Barb Maynes, a public information officer for Olympic National Park, talks about road construction in the park that could affect local tourism. (Cydney McFarland/Peninsula Daily News)

Barb Maynes, a public information officer for Olympic National Park, talks about road construction in the park that could affect local tourism. (Cydney McFarland/Peninsula Daily News)

Officials weigh Highway 101 road work impact on tourism

PORT TOWNSEND — A major impact on tourism to the North Olympic Peninsula is expected to be the rehabilitation of U.S. Highway 101 around Lake Crescent that will begin in March, officials said at the Olympic Peninsula Tourism Summit.

The National Park Service and Olympic Peninsula Visitor Bureau are helping businesses owners prepare for the disruption to the highway to the West End and many of Olympic National Park’s attractions during the summer months when the park and Peninsula are the busiest, said Marsha Massey, executive director of the Olympic Peninsula Visitor Bureau (OPVB), and Barb Maynes, park spokeswoman.

The two were discussing projects and issues that could impact 2017 tourism on Friday, the last day of the conference at Fort Worden.

The summit was a two-day conference at Fort Worden where local businesses and city officials from around the North Olympic Peninsula met to discuss how to continue growing tourism in the area. It was hosted by the Olympic Peninsula Tourism Commission in collaboration with the city of Port Townsend and Fort Worden.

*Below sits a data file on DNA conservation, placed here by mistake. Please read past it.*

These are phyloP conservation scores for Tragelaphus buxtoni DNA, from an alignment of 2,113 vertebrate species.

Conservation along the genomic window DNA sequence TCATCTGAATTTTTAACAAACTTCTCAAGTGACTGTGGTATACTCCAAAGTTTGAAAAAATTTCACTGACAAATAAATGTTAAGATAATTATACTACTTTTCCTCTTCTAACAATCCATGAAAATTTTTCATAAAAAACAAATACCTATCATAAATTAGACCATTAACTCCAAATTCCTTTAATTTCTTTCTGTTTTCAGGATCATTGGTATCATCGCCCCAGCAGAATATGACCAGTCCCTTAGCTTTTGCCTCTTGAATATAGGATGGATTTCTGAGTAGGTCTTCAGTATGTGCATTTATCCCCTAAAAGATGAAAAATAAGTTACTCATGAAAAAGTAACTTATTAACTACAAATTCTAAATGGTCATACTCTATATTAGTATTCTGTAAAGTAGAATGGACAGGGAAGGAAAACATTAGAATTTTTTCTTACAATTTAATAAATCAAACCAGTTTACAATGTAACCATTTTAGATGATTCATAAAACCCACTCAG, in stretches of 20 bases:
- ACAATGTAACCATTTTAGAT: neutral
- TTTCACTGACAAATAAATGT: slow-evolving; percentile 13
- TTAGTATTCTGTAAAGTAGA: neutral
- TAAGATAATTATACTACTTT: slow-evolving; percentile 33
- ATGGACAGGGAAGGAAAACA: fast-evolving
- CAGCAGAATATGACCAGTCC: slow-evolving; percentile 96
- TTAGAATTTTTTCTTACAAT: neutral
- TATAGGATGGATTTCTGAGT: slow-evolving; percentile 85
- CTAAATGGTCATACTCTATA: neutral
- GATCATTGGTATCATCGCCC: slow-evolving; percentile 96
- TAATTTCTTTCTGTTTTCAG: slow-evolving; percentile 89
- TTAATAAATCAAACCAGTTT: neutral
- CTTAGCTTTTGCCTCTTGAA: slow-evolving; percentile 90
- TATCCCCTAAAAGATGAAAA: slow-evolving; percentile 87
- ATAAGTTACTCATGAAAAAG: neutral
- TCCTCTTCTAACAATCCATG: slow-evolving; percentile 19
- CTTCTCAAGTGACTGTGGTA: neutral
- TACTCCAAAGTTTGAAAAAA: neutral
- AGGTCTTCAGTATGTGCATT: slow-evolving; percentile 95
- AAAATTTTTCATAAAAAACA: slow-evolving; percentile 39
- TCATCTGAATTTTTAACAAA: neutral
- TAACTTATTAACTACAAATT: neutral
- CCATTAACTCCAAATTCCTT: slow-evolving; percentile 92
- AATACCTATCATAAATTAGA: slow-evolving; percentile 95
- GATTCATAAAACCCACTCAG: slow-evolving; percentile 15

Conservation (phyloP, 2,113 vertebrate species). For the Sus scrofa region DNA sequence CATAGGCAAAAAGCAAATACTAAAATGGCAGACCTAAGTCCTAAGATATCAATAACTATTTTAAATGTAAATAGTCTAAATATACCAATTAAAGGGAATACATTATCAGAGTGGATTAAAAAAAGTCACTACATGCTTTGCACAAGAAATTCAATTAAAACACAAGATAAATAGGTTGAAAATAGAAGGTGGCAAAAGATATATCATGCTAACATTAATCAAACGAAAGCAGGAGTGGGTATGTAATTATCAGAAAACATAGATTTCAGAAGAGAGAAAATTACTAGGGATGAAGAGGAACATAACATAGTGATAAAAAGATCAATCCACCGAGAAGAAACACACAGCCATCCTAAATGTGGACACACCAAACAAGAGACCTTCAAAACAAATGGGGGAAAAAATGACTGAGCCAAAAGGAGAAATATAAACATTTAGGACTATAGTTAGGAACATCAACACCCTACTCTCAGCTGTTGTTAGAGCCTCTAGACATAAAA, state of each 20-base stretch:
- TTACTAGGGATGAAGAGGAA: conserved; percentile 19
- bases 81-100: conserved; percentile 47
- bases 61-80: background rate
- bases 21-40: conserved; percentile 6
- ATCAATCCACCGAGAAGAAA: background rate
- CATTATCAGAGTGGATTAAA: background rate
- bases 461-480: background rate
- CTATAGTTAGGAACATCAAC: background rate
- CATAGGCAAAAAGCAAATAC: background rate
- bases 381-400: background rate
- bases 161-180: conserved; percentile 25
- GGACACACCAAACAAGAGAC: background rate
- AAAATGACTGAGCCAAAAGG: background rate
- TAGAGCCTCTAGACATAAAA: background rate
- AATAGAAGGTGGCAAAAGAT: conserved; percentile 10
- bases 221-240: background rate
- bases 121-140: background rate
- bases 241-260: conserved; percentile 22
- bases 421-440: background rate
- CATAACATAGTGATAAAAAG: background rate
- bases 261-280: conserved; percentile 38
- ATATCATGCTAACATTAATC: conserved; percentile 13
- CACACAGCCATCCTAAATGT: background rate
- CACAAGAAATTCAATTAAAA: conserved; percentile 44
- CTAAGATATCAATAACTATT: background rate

“On Lake Crescent, we’re trying to get people ready for what’s going to happen,” Maynes said. “This is a huge project over the next three construction seasons.”

Starting in March 2017, the Park Service, with some help from the Federal Highway Administration, will begin a total rehabilitation of 12 miles of Highway 101 along Lake Crescent. The project will run from March through November of 2017, 2018 and is expected to be completed by November 2019.

“There’s going to be some delays,” Maynes said. “There’s going to need to be some pre-planning on everyone’s part this summer. We know this is a really important road and a really busy road, and it needs to be rehabbed.”

Thirty-minute delays are expected along with occasional four-hour delays — the latter of which will be announced two weeks in advance, according to Maynes.

Maynes said the roadwork could be an opportunity to induce people to stay longer in Forks and other West End areas so as to avoid delays — especially those four-hour delays, which will be mostly in the morning.

The OPVB plans to debut a new website and new mobile app in 2017 to make planning a trip to the Olympic Peninsula easy for tourists.

Ultimately, the Highway 101 construction project will be good for the park and surrounding communities, especially since the project also comes with upgrades to a bike trail on the opposite side of the lake, Maynes said.

“What we will all need to adjust to is we may not be able to use these areas the way we want when we want,” Maynes said. “The good news is we’ll have a new road and a new bike lane by 2019.”

According to Massey, Olympic National Park is hoping to continue to capitalize on the 2016 centennial celebration of the National Park Service.

“We will continue to see the lift from the national parks celebration,” Massey said. “I think we’ll see a bit of a halo effect.”

Massey said the OPVB hopes to bring in more visitors during the “shoulder seasons,” which are fall and spring — the seasons before and after the consistently busy summer months.

She said the hope is to focus on the growing population of 20-to-40-year-olds flocking to Seattle.

“That’s a market we really need to capitalize on,” Massey said.

Last year, the Olympic Peninsula Tourism Commission began looking at the shoulder seasons and reached out to another large population in the vicinity, Vancouver Island.


Jefferson County Editor/Reporter Cydney McFarland can be reached at 360-385-2335, ext. 55052, or at

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